3D Printing and the Policy Implications
Some thoughts for the Policy Landscape on IP
By Prof Berhanu Abegaz, Executive Director, The African Academy of Sciences(AAS), Nairobi, Kenya and Hailemichael Teshome Demissie, PhD, Senior Research Fellow, African Centre for Technology Studies (ACTS), Nairobi, Kenya.
Additive manufacturing, popularly known by the colloquial ‘3D printing’, is a process of making three dimensional solid objects from a digital file by laying down successive layers of material until the entire object is created.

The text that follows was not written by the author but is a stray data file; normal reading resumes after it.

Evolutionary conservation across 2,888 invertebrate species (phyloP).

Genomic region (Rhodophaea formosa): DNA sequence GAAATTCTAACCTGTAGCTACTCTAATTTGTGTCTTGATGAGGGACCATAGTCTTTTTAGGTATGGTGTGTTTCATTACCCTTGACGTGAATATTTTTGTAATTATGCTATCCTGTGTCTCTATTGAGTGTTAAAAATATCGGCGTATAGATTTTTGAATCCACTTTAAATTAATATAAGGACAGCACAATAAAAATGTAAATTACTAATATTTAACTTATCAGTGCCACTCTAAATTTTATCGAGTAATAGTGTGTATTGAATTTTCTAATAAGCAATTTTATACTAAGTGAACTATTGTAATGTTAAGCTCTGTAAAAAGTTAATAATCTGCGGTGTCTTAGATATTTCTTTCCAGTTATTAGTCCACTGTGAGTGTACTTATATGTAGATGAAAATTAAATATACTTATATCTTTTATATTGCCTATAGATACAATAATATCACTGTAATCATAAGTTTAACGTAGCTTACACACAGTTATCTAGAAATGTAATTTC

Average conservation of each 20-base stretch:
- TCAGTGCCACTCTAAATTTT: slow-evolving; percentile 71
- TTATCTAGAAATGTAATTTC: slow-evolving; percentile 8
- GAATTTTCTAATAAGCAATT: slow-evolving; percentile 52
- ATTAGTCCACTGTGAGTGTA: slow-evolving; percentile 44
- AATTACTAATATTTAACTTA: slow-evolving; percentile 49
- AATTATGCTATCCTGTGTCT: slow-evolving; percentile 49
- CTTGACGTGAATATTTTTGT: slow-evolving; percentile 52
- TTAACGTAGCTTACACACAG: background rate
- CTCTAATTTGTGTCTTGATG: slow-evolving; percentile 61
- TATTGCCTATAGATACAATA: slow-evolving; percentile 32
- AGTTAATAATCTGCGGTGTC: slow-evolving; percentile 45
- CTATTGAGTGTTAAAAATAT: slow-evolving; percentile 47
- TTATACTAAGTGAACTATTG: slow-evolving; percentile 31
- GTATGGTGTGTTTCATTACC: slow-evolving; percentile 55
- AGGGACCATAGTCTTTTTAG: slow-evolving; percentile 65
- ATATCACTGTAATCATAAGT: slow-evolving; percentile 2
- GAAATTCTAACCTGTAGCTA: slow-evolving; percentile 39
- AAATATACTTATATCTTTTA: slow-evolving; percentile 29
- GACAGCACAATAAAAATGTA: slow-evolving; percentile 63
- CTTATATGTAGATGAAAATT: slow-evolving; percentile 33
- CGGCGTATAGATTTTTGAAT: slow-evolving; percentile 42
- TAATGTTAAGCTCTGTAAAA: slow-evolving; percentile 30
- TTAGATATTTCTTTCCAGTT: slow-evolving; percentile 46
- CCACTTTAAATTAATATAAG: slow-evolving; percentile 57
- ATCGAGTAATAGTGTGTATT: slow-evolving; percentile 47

Ranging from bionic ears to hand guns, from car parts to prosthetics, from printed houses to printed drones, there is now an inexhaustible list of artefacts that are now 3D printed. 3D Printing is becoming increasingly popular around the globe and is expanding at an incredibly fast rate. Although it is still to take off fully in Africa, the continent needs to be prepared for the policy and legal implications that it might create. Some of the uses of the technology will re-introduce previous regulatory conundrums that dominated the debate on the international IP regimes. Africa was subjected to the harsh consequences of the international IP regime and emerged out of it as a victim rather than a beneficiary.